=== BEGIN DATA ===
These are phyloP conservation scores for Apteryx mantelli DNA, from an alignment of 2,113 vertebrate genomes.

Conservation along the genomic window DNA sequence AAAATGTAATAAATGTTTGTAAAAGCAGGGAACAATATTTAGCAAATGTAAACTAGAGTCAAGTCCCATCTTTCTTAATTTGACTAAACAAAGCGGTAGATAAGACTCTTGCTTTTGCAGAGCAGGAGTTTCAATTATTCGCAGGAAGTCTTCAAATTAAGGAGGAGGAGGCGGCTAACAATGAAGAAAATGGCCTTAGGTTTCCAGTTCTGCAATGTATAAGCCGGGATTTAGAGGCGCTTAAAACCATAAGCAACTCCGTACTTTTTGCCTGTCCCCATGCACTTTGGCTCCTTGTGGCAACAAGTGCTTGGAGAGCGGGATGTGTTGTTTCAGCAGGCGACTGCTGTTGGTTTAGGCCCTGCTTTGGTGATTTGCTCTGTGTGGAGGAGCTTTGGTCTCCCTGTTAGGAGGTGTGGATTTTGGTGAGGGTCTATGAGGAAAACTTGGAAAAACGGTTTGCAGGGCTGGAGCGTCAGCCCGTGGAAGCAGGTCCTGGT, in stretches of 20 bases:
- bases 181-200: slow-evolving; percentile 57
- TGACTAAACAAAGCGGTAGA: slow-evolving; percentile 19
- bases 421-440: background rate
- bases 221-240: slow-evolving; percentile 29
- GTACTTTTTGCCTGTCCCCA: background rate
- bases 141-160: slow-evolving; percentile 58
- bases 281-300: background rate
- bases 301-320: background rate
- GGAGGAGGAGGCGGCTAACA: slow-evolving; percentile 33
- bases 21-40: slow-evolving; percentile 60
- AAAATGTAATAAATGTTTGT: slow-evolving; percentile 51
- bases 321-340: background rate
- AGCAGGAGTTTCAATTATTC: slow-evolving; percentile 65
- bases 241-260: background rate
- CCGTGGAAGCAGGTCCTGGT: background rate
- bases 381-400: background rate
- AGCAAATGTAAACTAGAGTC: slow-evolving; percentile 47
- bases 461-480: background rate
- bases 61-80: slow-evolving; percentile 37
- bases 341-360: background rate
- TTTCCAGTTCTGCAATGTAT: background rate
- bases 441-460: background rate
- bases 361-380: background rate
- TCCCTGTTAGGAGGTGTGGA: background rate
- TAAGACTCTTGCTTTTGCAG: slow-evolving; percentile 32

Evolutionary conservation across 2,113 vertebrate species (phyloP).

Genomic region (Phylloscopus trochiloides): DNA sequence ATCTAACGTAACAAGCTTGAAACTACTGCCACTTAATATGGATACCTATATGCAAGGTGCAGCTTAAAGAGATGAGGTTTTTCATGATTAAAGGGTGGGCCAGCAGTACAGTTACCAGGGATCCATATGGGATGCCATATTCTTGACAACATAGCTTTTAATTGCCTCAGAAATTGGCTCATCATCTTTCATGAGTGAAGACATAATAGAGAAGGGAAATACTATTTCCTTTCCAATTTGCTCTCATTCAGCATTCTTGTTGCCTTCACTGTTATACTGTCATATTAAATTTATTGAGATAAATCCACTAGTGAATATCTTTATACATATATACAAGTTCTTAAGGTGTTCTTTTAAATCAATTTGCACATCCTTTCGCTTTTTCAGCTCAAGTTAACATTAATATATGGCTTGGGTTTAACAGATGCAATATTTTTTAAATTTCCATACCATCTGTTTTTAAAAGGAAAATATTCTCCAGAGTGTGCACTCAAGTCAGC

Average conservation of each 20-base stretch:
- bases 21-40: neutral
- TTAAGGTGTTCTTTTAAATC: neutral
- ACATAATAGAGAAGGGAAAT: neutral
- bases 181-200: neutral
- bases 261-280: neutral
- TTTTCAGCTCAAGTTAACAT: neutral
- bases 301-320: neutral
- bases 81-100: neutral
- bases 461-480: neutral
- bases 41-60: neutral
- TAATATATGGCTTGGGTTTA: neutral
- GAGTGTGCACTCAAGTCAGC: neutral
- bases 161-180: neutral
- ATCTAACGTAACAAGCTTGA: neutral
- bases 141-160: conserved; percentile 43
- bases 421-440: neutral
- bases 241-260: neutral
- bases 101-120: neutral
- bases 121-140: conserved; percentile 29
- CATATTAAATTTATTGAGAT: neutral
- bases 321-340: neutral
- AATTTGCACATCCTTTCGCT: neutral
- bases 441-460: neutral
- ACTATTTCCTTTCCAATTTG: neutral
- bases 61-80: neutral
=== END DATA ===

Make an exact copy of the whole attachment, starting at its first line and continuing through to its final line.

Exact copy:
These are phyloP conservation scores for Apteryx mantelli DNA, from an alignment of 2,113 vertebrate genomes.

Conservation along the genomic window DNA sequence AAAATGTAATAAATGTTTGTAAAAGCAGGGAACAATATTTAGCAAATGTAAACTAGAGTCAAGTCCCATCTTTCTTAATTTGACTAAACAAAGCGGTAGATAAGACTCTTGCTTTTGCAGAGCAGGAGTTTCAATTATTCGCAGGAAGTCTTCAAATTAAGGAGGAGGAGGCGGCTAACAATGAAGAAAATGGCCTTAGGTTTCCAGTTCTGCAATGTATAAGCCGGGATTTAGAGGCGCTTAAAACCATAAGCAACTCCGTACTTTTTGCCTGTCCCCATGCACTTTGGCTCCTTGTGGCAACAAGTGCTTGGAGAGCGGGATGTGTTGTTTCAGCAGGCGACTGCTGTTGGTTTAGGCCCTGCTTTGGTGATTTGCTCTGTGTGGAGGAGCTTTGGTCTCCCTGTTAGGAGGTGTGGATTTTGGTGAGGGTCTATGAGGAAAACTTGGAAAAACGGTTTGCAGGGCTGGAGCGTCAGCCCGTGGAAGCAGGTCCTGGT, in stretches of 20 bases:
- bases 181-200: slow-evolving; percentile 57
- TGACTAAACAAAGCGGTAGA: slow-evolving; percentile 19
- bases 421-440: background rate
- bases 221-240: slow-evolving; percentile 29
- GTACTTTTTGCCTGTCCCCA: background rate
- bases 141-160: slow-evolving; percentile 58
- bases 281-300: background rate
- bases 301-320: background rate
- GGAGGAGGAGGCGGCTAACA: slow-evolving; percentile 33
- bases 21-40: slow-evolving; percentile 60
- AAAATGTAATAAATGTTTGT: slow-evolving; percentile 51
- bases 321-340: background rate
- AGCAGGAGTTTCAATTATTC: slow-evolving; percentile 65
- bases 241-260: background rate
- CCGTGGAAGCAGGTCCTGGT: background rate
- bases 381-400: background rate
- AGCAAATGTAAACTAGAGTC: slow-evolving; percentile 47
- bases 461-480: background rate
- bases 61-80: slow-evolving; percentile 37
- bases 341-360: background rate
- TTTCCAGTTCTGCAATGTAT: background rate
- bases 441-460: background rate
- bases 361-380: background rate
- TCCCTGTTAGGAGGTGTGGA: background rate
- TAAGACTCTTGCTTTTGCAG: slow-evolving; percentile 32

Evolutionary conservation across 2,113 vertebrate species (phyloP).

Genomic region (Phylloscopus trochiloides): DNA sequence ATCTAACGTAACAAGCTTGAAACTACTGCCACTTAATATGGATACCTATATGCAAGGTGCAGCTTAAAGAGATGAGGTTTTTCATGATTAAAGGGTGGGCCAGCAGTACAGTTACCAGGGATCCATATGGGATGCCATATTCTTGACAACATAGCTTTTAATTGCCTCAGAAATTGGCTCATCATCTTTCATGAGTGAAGACATAATAGAGAAGGGAAATACTATTTCCTTTCCAATTTGCTCTCATTCAGCATTCTTGTTGCCTTCACTGTTATACTGTCATATTAAATTTATTGAGATAAATCCACTAGTGAATATCTTTATACATATATACAAGTTCTTAAGGTGTTCTTTTAAATCAATTTGCACATCCTTTCGCTTTTTCAGCTCAAGTTAACATTAATATATGGCTTGGGTTTAACAGATGCAATATTTTTTAAATTTCCATACCATCTGTTTTTAAAAGGAAAATATTCTCCAGAGTGTGCACTCAAGTCAGC

Average conservation of each 20-base stretch:
- bases 21-40: neutral
- TTAAGGTGTTCTTTTAAATC: neutral
- ACATAATAGAGAAGGGAAAT: neutral
- bases 181-200: neutral
- bases 261-280: neutral
- TTTTCAGCTCAAGTTAACAT: neutral
- bases 301-320: neutral
- bases 81-100: neutral
- bases 461-480: neutral
- bases 41-60: neutral
- TAATATATGGCTTGGGTTTA: neutral
- GAGTGTGCACTCAAGTCAGC: neutral
- bases 161-180: neutral
- ATCTAACGTAACAAGCTTGA: neutral
- bases 141-160: conserved; percentile 43
- bases 421-440: neutral
- bases 241-260: neutral
- bases 101-120: neutral
- bases 121-140: conserved; percentile 29
- CATATTAAATTTATTGAGAT: neutral
- bases 321-340: neutral
- AATTTGCACATCCTTTCGCT: neutral
- bases 441-460: neutral
- ACTATTTCCTTTCCAATTTG: neutral
- bases 61-80: neutral